All metaphysicians are therefore solemnly and legally suspended from their occupations till they shall have answered in a satisfactory manner the question, "How are synthetic cognitions a priori possible?" For the answer contains the only credentials which they must show when they have anything to offer in the name of pure reason. But if they do not possess these credentials, they can expect nothing else of reasonable people, who have been deceived so often, than to be dismissed without further ado.

If they on the other hand desire to carry on their business, not as a science, but as an art of wholesome oratory suited to the common sense of man, they cannot in justice be prevented. They will then speak the modest language of a rational belief, they will grant that they are not allowed even to conjecture, far less to know, anything which lies beyond the bounds of all possible experience, but only to assume (not for speculative use, which they must abandon, but for practical purposes only) the existence of something that is possible and even indispensable for the guidance of the understanding and of the will in life. In this mariner alone can they be called useful and wise men, and the more so as they renounce the title of metaphysicians; for the latter profess to be speculative philosophers, and since, when judgments a prior: are under discussion, poor probabilities cannot be admitted (for what is declared to be known a priori is thereby announced as necessary), such men cannot be permitted to play with conjectures, but their assertions must be either science, or are worth nothing at all.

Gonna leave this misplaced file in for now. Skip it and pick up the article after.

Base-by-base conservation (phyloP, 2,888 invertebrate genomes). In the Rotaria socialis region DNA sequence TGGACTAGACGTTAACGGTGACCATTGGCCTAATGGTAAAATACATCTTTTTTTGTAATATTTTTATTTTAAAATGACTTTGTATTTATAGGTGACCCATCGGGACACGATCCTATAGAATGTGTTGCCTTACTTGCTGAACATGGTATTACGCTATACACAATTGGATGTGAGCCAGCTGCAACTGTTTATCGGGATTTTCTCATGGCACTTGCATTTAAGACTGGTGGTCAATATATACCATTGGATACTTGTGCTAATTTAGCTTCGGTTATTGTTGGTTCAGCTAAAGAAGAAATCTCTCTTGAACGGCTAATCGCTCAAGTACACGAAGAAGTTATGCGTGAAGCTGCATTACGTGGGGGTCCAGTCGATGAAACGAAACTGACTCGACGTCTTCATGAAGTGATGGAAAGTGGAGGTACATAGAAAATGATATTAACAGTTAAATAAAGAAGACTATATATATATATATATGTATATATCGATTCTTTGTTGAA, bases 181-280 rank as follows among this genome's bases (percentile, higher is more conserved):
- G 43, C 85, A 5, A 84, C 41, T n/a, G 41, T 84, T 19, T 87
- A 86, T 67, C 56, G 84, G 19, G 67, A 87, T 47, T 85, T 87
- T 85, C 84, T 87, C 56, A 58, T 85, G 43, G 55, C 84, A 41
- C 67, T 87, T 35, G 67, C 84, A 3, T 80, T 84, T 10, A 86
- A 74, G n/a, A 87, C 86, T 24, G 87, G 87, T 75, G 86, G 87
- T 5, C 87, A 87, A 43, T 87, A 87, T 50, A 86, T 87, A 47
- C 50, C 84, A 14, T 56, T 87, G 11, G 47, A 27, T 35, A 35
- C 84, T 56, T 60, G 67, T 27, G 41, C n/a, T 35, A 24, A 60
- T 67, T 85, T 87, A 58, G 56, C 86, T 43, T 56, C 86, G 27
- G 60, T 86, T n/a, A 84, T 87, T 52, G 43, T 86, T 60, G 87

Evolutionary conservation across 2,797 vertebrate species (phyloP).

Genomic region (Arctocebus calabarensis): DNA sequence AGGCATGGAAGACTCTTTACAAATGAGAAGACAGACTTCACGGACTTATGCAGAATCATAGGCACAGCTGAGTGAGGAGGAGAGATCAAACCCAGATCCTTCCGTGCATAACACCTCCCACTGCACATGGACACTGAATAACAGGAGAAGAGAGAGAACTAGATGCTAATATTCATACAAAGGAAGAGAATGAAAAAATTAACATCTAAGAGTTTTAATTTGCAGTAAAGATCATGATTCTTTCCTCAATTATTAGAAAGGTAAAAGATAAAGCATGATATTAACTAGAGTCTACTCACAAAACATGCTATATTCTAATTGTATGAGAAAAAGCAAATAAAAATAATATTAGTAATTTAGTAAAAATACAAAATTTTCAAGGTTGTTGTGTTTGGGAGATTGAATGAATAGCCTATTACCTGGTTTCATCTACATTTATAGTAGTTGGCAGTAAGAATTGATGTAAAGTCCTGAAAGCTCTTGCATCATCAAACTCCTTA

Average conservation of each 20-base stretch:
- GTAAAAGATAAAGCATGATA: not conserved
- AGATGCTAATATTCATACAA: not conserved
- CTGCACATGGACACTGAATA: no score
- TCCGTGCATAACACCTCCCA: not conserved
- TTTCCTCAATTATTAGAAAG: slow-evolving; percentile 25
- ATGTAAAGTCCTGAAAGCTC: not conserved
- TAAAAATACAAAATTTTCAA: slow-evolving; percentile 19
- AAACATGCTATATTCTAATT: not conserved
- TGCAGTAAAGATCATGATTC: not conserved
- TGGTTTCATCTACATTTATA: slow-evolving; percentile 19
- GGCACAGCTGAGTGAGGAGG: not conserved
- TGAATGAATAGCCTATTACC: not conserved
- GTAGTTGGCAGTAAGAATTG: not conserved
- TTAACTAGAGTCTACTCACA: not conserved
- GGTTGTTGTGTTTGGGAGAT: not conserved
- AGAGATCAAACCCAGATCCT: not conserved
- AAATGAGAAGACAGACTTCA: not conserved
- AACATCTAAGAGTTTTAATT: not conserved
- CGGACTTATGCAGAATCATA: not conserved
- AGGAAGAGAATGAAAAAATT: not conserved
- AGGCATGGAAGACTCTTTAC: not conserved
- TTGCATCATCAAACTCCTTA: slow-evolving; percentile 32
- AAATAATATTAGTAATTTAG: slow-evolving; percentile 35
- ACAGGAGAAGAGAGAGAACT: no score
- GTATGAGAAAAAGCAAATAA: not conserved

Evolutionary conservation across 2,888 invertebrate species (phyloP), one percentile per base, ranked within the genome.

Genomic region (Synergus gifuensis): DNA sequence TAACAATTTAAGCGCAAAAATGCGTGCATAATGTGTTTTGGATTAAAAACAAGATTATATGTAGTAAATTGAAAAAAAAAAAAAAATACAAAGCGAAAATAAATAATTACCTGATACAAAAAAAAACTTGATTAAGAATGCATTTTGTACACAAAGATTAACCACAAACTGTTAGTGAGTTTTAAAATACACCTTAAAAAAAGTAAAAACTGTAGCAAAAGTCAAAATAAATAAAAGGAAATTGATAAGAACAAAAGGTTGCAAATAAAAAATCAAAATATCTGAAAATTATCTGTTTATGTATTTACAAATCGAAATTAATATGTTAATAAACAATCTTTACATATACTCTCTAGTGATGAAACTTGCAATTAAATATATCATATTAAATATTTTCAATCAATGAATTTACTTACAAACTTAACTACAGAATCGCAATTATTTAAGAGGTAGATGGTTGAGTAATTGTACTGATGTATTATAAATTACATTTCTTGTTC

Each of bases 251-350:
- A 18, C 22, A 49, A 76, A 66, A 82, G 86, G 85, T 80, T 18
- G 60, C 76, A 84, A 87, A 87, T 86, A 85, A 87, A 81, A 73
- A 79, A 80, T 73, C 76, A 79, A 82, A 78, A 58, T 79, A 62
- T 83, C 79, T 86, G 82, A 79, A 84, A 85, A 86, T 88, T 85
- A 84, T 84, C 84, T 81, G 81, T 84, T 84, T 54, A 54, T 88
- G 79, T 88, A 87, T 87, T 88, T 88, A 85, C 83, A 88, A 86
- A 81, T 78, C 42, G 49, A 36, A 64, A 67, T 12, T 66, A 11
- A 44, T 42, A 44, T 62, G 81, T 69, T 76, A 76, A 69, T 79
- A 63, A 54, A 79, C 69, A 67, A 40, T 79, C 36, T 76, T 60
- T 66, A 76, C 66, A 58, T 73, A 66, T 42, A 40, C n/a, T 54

Kant refers to his "system" as the "Transcendental Philosophy" which now appears to be essentially the endeavor to explain how synthetic a priori knowledge is possible: